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The San Fernando Valley, once home to indigenous people, became an ever changing fabric since the colonization by Spain. With the establishment of the mission, Mission San Fernando Rey, the Valley was turned into a high production site for crops and livestock. Food and animal hides produced by the natives were traded with El Pueblo and the north. The Valley’s fertile land made it an agricultural acropolis, making it the main source of income for the area until the early 20th century. The agricultural industry soon grew into a production industry with the introduction of canneries and wheat processing plants. Food production companies such as olive oil canneries, fruit and other food packaging plants as well as wineries, created hundreds of jobs to locals.

Agricultural Fabric

Simultaneously, developers found an interest in the San Fernando Valley, acquiring large plots of land subdividing and developing them further. Wealthy families purchased newly subdivided land investing in the agricultural industry. With the introduction of the railroad soon after, southern California became more accessible to the north and east. The fertile lands and abundant land started to attract easterners in hopes to capitalize on the booming agricultural and production industries. This large movement westward led to the further subdivision of the valley.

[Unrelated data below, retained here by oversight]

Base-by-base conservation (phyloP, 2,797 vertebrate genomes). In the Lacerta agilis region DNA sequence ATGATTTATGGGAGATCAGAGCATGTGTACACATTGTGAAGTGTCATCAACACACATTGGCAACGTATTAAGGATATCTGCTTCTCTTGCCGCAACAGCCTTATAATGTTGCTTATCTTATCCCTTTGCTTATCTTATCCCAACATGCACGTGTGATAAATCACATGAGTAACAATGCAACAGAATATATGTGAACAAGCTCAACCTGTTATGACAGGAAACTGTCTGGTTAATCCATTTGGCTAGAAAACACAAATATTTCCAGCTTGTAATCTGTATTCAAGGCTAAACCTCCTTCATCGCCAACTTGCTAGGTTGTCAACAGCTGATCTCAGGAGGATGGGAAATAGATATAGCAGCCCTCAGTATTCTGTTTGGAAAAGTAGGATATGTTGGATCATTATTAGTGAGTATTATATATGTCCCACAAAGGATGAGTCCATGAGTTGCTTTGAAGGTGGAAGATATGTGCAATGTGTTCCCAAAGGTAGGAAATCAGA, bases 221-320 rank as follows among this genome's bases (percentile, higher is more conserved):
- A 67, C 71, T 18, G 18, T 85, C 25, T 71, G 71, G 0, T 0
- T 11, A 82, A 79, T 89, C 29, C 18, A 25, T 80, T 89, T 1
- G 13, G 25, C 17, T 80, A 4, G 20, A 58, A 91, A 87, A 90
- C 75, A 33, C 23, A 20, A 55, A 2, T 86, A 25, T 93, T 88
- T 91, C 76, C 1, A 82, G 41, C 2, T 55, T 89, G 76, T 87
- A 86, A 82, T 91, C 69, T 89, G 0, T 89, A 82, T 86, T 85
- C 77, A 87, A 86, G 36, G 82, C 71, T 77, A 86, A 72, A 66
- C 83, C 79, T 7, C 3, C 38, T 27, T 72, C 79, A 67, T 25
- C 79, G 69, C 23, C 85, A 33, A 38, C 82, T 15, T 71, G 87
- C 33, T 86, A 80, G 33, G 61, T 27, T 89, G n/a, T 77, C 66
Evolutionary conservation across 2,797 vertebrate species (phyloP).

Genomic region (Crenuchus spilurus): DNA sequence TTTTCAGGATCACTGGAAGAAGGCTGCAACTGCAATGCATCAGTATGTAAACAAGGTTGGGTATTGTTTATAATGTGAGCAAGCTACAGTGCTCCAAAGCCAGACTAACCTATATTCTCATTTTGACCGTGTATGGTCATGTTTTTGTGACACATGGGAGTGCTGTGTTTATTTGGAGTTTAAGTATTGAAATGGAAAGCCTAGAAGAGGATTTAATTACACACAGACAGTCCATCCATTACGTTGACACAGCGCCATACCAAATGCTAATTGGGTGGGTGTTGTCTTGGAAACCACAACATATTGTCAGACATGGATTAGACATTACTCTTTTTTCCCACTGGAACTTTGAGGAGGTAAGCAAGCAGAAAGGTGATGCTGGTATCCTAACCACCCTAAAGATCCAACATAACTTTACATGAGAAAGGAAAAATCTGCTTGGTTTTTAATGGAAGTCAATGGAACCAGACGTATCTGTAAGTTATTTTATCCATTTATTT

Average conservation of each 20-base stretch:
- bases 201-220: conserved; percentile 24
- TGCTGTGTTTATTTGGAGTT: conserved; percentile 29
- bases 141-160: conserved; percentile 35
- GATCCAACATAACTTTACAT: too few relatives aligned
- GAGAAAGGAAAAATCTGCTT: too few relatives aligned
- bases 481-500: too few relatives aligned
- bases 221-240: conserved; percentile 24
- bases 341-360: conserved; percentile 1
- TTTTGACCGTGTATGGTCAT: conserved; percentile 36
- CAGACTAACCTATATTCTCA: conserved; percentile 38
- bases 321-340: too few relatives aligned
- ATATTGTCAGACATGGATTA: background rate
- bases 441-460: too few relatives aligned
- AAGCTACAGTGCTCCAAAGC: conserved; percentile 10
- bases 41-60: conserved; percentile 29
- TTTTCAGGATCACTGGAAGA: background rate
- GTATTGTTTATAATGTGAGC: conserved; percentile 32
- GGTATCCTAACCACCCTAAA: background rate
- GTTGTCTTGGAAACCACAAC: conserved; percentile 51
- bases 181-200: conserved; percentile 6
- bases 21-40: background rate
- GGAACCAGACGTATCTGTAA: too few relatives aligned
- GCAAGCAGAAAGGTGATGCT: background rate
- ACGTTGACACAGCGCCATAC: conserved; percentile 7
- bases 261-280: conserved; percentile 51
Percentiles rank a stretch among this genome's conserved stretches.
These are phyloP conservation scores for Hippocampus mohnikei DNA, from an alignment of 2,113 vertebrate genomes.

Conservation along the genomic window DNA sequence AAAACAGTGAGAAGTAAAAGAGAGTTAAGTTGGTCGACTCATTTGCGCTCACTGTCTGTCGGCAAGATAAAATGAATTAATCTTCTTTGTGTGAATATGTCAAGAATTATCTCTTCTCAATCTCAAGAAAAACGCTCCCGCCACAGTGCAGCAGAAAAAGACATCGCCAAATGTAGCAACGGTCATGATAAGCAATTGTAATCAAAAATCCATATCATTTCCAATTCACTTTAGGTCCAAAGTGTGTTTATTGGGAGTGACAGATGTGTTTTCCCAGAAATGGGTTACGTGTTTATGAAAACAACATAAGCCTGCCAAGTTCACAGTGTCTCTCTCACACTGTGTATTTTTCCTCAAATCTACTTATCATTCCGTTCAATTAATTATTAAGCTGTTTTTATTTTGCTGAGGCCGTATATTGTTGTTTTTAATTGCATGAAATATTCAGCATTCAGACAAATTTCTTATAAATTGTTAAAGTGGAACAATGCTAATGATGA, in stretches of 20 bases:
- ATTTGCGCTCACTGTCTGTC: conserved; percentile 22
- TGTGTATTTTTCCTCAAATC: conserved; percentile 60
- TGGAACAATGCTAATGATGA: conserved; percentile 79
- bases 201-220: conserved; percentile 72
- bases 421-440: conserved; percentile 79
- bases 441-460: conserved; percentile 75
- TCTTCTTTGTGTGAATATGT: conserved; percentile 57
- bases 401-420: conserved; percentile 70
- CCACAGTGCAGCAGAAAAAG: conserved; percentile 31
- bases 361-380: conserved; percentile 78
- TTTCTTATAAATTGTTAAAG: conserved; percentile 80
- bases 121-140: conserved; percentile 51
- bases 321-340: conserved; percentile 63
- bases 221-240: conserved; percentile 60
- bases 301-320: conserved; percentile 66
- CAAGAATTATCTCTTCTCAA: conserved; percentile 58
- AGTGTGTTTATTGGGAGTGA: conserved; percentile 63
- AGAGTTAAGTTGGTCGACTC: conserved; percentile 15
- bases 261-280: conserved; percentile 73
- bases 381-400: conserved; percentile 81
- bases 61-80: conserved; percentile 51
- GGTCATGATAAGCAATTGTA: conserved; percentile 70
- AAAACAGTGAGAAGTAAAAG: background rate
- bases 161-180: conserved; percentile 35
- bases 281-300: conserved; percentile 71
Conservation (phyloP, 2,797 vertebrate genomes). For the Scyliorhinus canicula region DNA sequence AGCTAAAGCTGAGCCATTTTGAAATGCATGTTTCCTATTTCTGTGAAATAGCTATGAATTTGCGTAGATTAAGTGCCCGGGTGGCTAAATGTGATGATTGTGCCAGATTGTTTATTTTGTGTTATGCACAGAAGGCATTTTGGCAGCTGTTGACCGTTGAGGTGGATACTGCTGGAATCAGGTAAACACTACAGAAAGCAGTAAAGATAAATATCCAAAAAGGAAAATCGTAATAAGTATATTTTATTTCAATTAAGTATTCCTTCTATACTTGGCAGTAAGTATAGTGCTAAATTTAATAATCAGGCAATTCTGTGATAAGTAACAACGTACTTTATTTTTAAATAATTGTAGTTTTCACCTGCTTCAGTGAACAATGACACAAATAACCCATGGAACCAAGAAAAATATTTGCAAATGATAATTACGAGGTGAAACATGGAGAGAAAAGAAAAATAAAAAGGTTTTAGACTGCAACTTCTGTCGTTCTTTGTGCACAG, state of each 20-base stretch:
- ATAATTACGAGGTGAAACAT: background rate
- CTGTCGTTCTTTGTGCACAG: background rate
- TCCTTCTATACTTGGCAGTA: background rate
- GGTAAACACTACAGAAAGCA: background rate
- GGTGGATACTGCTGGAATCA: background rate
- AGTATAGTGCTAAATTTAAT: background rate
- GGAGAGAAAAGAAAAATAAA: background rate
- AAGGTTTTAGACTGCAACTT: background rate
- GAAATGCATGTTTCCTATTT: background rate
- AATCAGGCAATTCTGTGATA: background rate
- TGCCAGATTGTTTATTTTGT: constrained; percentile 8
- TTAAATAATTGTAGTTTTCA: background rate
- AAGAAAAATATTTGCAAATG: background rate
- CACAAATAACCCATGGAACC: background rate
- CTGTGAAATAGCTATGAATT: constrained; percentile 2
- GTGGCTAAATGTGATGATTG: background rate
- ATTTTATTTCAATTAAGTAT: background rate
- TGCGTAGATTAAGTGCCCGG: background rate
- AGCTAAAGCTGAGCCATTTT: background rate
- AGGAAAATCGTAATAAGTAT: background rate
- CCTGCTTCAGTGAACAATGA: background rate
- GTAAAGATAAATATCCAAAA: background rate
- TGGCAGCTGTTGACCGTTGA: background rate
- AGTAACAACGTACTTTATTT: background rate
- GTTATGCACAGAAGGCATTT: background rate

By the 1900s the valley had changed completely. Sprawl was already apparent, and the agricultural industry was falling more and more by the way side. Single family homes grew more attractive to locals bringing about a great need for fast construction of homes. Soon following, WWII began calling on a large need for the production of airplanes and artillery. The Valley saw an increase of industrial production with the new aerospace industry, starting the transition of the Valley as an agricultural producer to a large scale industrial site.

Lockheed Assembly lineStandardized Construction

In the post WWII years, immigration to the Valley grew, increasing the population in Los Angeles from 4 million to 8 million. Defense contractors, no longer needing to produce airplanes, began to mass produce standardized housing for the growing population. With the move into the suburbs, automobiles became more preferred. The working-class began to buy cars as they became more affordable and convenient. Consequently, a large shift occurred from public transit to the private car. Due to high demand of the car and large amounts of affordable land, GM found it more affordable to move to the west. GM opened a large manufacturing company in Van Nuys in 1945. General Motors and the aerospace industries together, completed the turnover of the valley as an agricultural acropolis to a large-scale industrial manufacturing plant.

GM factory in Van Nuys

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